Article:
More Culpable than the Perjurer
July 20, 2012
I know politics isn’t beanbag, but Kent County Prosecutor William Forsyth’s report on the state police investigation into Rep. Roy Schmidt’s last minute party switch at the candidate filing deadline is a pretty shocking look behind the curtain of silence that normally conceals the story behind a political story. It proves a political truism first revealed by Kwame Kilpatrick: The window on a politician’s soul is his text-messaging archive.
It was obvious even to casual observers that Schmidt’s switch of party allegiance was designed to give him an easy path to election. It was not quite so obvious until Forsyth’s report that it was Schmidt who had orchestrated the recruitment of a patsy Democratic opponent to thwart authentic opposition to his candidacy as a Republican. Forsyth said the scheme “was clearly designed to undermine the election and to perpetrate a ‘fraud’ on the electorate.”
Schmidt’s game was to occupy the Democratic slot that he was abandoning on the primary ballot with an unknown person who would agree not to campaign. With that slot occupied, it would be very difficult for a legitimate Democrat to mount a successful primary campaign as a write-in and advance to challenge Schmidt in November.
Schmidt’s maneuvering to deprive voters of an honest choice in the election was an act of cowardice on par with a tin-pot dictator who feels compelled to rig things to win 99 percent of the vote. In a text message to Speaker of the House Jase Bolger about recruiting a ringer, Schmidt said, “I am so nervous at this point – just want it to go perfect.”
Schmidt enlisted his son and his nephew as accomplices to his fraud. They were the recruiting team responsible for lining up a patsy. Unfortunately for the perfect plan, they didn’t line up a qualified candidate. Their recruit hadn’t resided in the district long enough to be a qualified elector and he filed a false affidavit indicating that he had.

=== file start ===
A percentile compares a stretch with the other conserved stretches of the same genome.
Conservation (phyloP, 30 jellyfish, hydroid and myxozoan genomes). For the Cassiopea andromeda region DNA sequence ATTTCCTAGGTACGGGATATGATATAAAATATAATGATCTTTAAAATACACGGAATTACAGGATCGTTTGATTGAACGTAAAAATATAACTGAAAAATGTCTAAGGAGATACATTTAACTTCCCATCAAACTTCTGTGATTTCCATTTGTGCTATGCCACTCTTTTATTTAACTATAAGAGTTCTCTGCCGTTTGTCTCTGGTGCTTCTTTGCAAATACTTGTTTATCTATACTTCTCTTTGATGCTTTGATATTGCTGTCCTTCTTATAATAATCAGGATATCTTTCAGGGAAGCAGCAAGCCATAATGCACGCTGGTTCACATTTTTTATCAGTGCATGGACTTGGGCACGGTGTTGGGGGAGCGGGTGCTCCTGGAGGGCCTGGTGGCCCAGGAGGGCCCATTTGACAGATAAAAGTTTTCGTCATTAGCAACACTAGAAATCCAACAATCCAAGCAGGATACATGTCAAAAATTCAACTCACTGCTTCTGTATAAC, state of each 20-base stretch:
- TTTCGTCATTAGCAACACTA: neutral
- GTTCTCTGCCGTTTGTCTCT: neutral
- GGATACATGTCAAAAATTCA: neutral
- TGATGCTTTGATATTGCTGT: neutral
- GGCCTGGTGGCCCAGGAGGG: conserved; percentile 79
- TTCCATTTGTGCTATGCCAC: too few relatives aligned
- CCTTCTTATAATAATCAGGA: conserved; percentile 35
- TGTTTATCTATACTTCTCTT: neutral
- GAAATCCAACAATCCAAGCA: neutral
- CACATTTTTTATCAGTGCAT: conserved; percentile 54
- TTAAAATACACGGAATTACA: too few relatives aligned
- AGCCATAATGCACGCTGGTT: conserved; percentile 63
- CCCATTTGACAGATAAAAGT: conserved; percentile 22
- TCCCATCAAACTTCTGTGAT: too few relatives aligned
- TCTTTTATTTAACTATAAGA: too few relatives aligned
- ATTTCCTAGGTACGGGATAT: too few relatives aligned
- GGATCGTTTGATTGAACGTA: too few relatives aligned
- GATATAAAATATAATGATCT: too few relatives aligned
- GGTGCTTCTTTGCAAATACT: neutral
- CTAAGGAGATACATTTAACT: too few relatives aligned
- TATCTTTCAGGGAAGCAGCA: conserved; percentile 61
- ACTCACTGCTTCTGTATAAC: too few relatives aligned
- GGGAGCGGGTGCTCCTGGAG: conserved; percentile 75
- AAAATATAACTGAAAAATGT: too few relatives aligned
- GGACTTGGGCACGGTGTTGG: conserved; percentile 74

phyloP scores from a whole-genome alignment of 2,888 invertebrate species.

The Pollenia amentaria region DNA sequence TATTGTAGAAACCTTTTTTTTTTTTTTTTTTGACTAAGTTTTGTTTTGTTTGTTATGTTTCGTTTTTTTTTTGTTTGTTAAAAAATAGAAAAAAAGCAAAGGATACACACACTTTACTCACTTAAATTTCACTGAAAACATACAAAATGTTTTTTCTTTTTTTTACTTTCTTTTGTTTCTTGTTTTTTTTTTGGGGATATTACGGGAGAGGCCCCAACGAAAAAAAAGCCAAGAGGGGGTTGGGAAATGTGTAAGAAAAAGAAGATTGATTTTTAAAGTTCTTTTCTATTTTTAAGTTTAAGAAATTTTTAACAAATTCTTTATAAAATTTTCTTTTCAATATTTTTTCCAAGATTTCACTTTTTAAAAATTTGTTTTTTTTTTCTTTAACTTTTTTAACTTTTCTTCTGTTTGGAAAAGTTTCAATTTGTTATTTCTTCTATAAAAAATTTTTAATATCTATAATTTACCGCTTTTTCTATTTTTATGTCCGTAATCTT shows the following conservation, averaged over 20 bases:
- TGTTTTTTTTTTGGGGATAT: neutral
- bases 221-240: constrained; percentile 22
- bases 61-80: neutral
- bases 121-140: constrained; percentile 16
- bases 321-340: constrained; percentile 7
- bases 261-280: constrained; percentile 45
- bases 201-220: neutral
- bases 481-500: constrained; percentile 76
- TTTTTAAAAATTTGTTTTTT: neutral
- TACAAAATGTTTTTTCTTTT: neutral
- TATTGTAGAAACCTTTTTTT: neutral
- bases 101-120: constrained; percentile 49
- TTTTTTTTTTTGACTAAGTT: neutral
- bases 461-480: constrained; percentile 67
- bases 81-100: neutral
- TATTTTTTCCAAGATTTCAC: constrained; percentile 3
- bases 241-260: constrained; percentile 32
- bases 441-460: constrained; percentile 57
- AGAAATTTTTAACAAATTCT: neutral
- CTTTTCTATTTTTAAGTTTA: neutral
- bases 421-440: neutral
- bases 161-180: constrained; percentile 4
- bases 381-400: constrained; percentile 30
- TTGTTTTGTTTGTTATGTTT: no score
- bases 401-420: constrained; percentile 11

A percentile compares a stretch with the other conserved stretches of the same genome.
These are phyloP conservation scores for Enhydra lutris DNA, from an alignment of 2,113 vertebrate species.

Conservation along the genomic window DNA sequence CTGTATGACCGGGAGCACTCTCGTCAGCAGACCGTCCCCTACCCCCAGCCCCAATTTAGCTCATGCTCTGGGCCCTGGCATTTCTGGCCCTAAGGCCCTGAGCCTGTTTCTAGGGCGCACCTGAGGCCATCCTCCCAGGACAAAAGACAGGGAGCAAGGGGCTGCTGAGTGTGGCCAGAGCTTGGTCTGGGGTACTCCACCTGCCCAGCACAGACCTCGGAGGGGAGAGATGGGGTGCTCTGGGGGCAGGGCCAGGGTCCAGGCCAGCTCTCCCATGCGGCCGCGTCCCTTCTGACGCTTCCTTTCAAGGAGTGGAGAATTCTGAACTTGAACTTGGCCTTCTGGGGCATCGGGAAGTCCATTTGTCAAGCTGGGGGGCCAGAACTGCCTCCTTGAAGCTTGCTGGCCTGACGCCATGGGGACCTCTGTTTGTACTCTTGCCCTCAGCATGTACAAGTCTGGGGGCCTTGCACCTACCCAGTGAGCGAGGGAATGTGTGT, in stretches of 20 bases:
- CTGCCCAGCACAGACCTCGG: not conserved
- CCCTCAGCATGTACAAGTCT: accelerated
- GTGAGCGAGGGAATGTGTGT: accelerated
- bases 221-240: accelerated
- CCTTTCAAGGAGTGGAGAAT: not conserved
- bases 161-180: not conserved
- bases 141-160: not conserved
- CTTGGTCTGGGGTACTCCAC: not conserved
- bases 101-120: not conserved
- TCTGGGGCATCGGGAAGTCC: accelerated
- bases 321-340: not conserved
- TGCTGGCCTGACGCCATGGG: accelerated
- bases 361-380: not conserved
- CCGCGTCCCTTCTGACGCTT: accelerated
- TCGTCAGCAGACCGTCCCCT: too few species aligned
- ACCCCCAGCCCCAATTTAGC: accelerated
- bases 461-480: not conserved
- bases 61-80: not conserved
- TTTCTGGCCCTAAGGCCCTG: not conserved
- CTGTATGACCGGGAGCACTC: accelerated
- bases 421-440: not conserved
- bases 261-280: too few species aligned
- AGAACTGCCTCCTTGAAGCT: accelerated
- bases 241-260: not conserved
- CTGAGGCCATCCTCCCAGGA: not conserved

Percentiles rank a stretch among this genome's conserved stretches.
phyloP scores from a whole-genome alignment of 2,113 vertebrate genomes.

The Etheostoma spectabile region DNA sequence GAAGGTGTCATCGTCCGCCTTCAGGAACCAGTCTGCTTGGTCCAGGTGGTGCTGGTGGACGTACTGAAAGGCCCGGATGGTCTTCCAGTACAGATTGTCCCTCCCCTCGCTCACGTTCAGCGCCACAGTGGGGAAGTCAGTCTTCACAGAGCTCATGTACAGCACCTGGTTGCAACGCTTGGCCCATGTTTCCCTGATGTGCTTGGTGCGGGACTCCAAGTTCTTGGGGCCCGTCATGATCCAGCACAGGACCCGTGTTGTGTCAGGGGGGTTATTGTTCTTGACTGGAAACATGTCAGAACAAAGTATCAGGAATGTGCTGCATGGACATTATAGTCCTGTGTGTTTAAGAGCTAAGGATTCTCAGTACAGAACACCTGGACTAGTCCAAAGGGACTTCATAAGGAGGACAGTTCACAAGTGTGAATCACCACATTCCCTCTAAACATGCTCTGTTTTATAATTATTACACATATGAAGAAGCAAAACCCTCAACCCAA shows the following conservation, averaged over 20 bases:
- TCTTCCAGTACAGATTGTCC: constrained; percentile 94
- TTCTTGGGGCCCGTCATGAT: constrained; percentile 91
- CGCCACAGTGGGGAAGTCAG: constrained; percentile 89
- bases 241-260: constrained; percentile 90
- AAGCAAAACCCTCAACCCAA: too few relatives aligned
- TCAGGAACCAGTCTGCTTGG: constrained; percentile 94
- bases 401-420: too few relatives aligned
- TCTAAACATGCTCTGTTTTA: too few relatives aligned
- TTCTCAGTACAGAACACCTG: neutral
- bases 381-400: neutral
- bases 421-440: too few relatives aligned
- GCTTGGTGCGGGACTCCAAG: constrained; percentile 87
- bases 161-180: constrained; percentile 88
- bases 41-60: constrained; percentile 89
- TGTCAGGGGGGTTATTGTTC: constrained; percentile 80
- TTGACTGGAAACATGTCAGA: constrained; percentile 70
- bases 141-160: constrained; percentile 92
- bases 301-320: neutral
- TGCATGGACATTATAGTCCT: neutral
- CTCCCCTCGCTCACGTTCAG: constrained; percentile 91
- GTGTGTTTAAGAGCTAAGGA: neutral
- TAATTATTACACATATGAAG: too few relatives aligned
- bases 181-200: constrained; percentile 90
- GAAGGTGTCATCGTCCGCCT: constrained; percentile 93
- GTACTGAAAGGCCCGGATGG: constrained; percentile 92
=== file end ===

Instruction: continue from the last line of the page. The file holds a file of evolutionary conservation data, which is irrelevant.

Forsyth’s report says that the faux candidate, Matthew Mojzak, was induced to file his candidacy with a promise of $450. When the wheels came off the plan under scrutiny by the press and the Democratic Party, the offer was increased to $1,000, in hope of keeping Mr. Mojzak on the ballot and salvaging the perfect plan. But Mojzak had had enough of being Rep. Schmidt’s helper/foil and he withdrew from the race.
At the time of the unfolding fiasco, Roy Schmidt said he had nothing to do with Mojzak’s candidacy. Schmidt was lying.
Time will tell how Roy Schmidt’s karma will come home to roost. Maybe the good citizens of Grand Rapids don’t want someone capable of such deviousness and dishonesty to represent them in the House. Maybe they like a redemption story. We’ll see.
As to Schmidt’s co-conspirator in the switcheroo, Speaker Jase Bolger: We have his word that he didn’t lie about his role in the debacle, and Mr. Forsyth says that Bolger broke no law. That’s not exactly a ringing endorsement of Bolger’s ethics, but the Speaker says it’s time to move on.
As I write this, I don’t know how this story will end. Maybe this was pure success for Mr. Bolger because he put another body on the Republican side of the aisle. Maybe his actions pass for leadership in his caucus. Maybe he and his communications team will win an award for highly effective dissembling.
Prosecutor Forsyth’s conclusion is that it is illegal to pay a boxer to take a dive, or a basketball player to shave points, but it’s not illegal in Michigan for a politician to pay a ringer to file to be an opposing candidate. Forsyth said the only crime in this sordid mess was that Mojzak arguably committed perjury by filing a false affidavit. But Forsyth said he won’t press those charges against Mojzak because “he was duped into doing so and is the least culpable of anyone involved in this fiasco.”
One thing is certain: There are darn good reasons people hate contemporary politics.
Thank you, Mr. Schmidt. Thank you, Mr. Bolger.